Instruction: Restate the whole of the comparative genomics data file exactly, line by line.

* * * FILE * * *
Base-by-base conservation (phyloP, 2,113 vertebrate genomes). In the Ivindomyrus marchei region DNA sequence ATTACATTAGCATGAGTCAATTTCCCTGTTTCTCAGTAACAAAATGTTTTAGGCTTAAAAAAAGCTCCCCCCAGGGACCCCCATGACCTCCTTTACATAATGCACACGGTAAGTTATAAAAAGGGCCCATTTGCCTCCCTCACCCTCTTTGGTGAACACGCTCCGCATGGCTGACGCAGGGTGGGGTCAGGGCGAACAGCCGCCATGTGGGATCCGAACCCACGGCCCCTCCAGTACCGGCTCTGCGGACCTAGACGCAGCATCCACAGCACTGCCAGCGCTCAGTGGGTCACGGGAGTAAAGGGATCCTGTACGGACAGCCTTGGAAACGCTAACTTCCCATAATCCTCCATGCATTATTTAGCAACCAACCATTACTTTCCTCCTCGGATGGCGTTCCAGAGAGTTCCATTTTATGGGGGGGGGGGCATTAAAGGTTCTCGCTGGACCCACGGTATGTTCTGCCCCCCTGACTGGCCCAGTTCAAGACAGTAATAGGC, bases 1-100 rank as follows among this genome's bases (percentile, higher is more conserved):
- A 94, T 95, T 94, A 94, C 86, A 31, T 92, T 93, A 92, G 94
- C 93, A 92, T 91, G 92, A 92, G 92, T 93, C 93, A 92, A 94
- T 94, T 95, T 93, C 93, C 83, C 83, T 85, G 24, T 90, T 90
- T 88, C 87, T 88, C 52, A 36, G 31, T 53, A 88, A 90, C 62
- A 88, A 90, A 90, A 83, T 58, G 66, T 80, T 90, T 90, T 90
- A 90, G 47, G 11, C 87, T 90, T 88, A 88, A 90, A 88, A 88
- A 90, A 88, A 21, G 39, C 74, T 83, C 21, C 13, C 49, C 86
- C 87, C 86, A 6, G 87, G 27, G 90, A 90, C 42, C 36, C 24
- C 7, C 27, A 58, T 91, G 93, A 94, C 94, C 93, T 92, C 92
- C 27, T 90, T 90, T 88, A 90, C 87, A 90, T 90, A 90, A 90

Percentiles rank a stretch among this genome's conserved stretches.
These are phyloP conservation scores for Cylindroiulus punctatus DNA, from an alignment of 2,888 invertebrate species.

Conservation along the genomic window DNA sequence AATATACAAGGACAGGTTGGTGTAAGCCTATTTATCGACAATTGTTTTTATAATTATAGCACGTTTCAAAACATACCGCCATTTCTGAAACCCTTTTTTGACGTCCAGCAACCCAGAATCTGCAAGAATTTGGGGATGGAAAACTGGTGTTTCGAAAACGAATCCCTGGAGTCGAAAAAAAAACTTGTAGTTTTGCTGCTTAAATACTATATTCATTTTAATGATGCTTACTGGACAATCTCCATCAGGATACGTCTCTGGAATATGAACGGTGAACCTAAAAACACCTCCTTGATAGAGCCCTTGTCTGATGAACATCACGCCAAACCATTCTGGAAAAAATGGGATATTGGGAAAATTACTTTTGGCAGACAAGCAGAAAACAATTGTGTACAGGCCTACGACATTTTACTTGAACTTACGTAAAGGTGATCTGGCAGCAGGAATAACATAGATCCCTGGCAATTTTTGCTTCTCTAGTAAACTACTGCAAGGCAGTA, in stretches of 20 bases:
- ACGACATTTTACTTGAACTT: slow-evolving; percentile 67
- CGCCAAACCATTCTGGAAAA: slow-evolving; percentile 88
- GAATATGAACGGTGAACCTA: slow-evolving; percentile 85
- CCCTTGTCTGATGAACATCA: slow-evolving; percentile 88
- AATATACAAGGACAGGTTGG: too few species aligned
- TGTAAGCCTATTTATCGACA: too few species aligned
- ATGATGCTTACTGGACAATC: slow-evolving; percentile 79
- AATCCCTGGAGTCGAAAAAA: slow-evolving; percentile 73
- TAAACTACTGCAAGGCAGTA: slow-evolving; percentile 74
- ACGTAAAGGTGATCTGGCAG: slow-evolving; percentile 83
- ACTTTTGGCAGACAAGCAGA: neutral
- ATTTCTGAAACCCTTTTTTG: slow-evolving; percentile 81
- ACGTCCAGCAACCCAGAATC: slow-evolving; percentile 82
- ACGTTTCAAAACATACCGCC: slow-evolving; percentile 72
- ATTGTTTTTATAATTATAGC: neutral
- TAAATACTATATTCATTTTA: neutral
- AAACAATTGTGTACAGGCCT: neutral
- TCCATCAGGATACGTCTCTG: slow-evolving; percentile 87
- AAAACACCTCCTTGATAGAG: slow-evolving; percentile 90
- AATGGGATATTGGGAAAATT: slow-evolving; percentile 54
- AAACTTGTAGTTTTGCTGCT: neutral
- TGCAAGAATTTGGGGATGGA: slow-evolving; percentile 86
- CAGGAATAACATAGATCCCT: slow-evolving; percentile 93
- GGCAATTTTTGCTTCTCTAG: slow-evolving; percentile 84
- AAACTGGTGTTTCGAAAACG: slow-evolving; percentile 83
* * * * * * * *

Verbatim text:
Base-by-base conservation (phyloP, 2,113 vertebrate genomes). In the Ivindomyrus marchei region DNA sequence ATTACATTAGCATGAGTCAATTTCCCTGTTTCTCAGTAACAAAATGTTTTAGGCTTAAAAAAAGCTCCCCCCAGGGACCCCCATGACCTCCTTTACATAATGCACACGGTAAGTTATAAAAAGGGCCCATTTGCCTCCCTCACCCTCTTTGGTGAACACGCTCCGCATGGCTGACGCAGGGTGGGGTCAGGGCGAACAGCCGCCATGTGGGATCCGAACCCACGGCCCCTCCAGTACCGGCTCTGCGGACCTAGACGCAGCATCCACAGCACTGCCAGCGCTCAGTGGGTCACGGGAGTAAAGGGATCCTGTACGGACAGCCTTGGAAACGCTAACTTCCCATAATCCTCCATGCATTATTTAGCAACCAACCATTACTTTCCTCCTCGGATGGCGTTCCAGAGAGTTCCATTTTATGGGGGGGGGGGCATTAAAGGTTCTCGCTGGACCCACGGTATGTTCTGCCCCCCTGACTGGCCCAGTTCAAGACAGTAATAGGC, bases 1-100 rank as follows among this genome's bases (percentile, higher is more conserved):
- A 94, T 95, T 94, A 94, C 86, A 31, T 92, T 93, A 92, G 94
- C 93, A 92, T 91, G 92, A 92, G 92, T 93, C 93, A 92, A 94
- T 94, T 95, T 93, C 93, C 83, C 83, T 85, G 24, T 90, T 90
- T 88, C 87, T 88, C 52, A 36, G 31, T 53, A 88, A 90, C 62
- A 88, A 90, A 90, A 83, T 58, G 66, T 80, T 90, T 90, T 90
- A 90, G 47, G 11, C 87, T 90, T 88, A 88, A 90, A 88, A 88
- A 90, A 88, A 21, G 39, C 74, T 83, C 21, C 13, C 49, C 86
- C 87, C 86, A 6, G 87, G 27, G 90, A 90, C 42, C 36, C 24
- C 7, C 27, A 58, T 91, G 93, A 94, C 94, C 93, T 92, C 92
- C 27, T 90, T 90, T 88, A 90, C 87, A 90, T 90, A 90, A 90

Percentiles rank a stretch among this genome's conserved stretches.
These are phyloP conservation scores for Cylindroiulus punctatus DNA, from an alignment of 2,888 invertebrate species.

Conservation along the genomic window DNA sequence AATATACAAGGACAGGTTGGTGTAAGCCTATTTATCGACAATTGTTTTTATAATTATAGCACGTTTCAAAACATACCGCCATTTCTGAAACCCTTTTTTGACGTCCAGCAACCCAGAATCTGCAAGAATTTGGGGATGGAAAACTGGTGTTTCGAAAACGAATCCCTGGAGTCGAAAAAAAAACTTGTAGTTTTGCTGCTTAAATACTATATTCATTTTAATGATGCTTACTGGACAATCTCCATCAGGATACGTCTCTGGAATATGAACGGTGAACCTAAAAACACCTCCTTGATAGAGCCCTTGTCTGATGAACATCACGCCAAACCATTCTGGAAAAAATGGGATATTGGGAAAATTACTTTTGGCAGACAAGCAGAAAACAATTGTGTACAGGCCTACGACATTTTACTTGAACTTACGTAAAGGTGATCTGGCAGCAGGAATAACATAGATCCCTGGCAATTTTTGCTTCTCTAGTAAACTACTGCAAGGCAGTA, in stretches of 20 bases:
- ACGACATTTTACTTGAACTT: slow-evolving; percentile 67
- CGCCAAACCATTCTGGAAAA: slow-evolving; percentile 88
- GAATATGAACGGTGAACCTA: slow-evolving; percentile 85
- CCCTTGTCTGATGAACATCA: slow-evolving; percentile 88
- AATATACAAGGACAGGTTGG: too few species aligned
- TGTAAGCCTATTTATCGACA: too few species aligned
- ATGATGCTTACTGGACAATC: slow-evolving; percentile 79
- AATCCCTGGAGTCGAAAAAA: slow-evolving; percentile 73
- TAAACTACTGCAAGGCAGTA: slow-evolving; percentile 74
- ACGTAAAGGTGATCTGGCAG: slow-evolving; percentile 83
- ACTTTTGGCAGACAAGCAGA: neutral
- ATTTCTGAAACCCTTTTTTG: slow-evolving; percentile 81
- ACGTCCAGCAACCCAGAATC: slow-evolving; percentile 82
- ACGTTTCAAAACATACCGCC: slow-evolving; percentile 72
- ATTGTTTTTATAATTATAGC: neutral
- TAAATACTATATTCATTTTA: neutral
- AAACAATTGTGTACAGGCCT: neutral
- TCCATCAGGATACGTCTCTG: slow-evolving; percentile 87
- AAAACACCTCCTTGATAGAG: slow-evolving; percentile 90
- AATGGGATATTGGGAAAATT: slow-evolving; percentile 54
- AAACTTGTAGTTTTGCTGCT: neutral
- TGCAAGAATTTGGGGATGGA: slow-evolving; percentile 86
- CAGGAATAACATAGATCCCT: slow-evolving; percentile 93
- GGCAATTTTTGCTTCTCTAG: slow-evolving; percentile 84
- AAACTGGTGTTTCGAAAACG: slow-evolving; percentile 83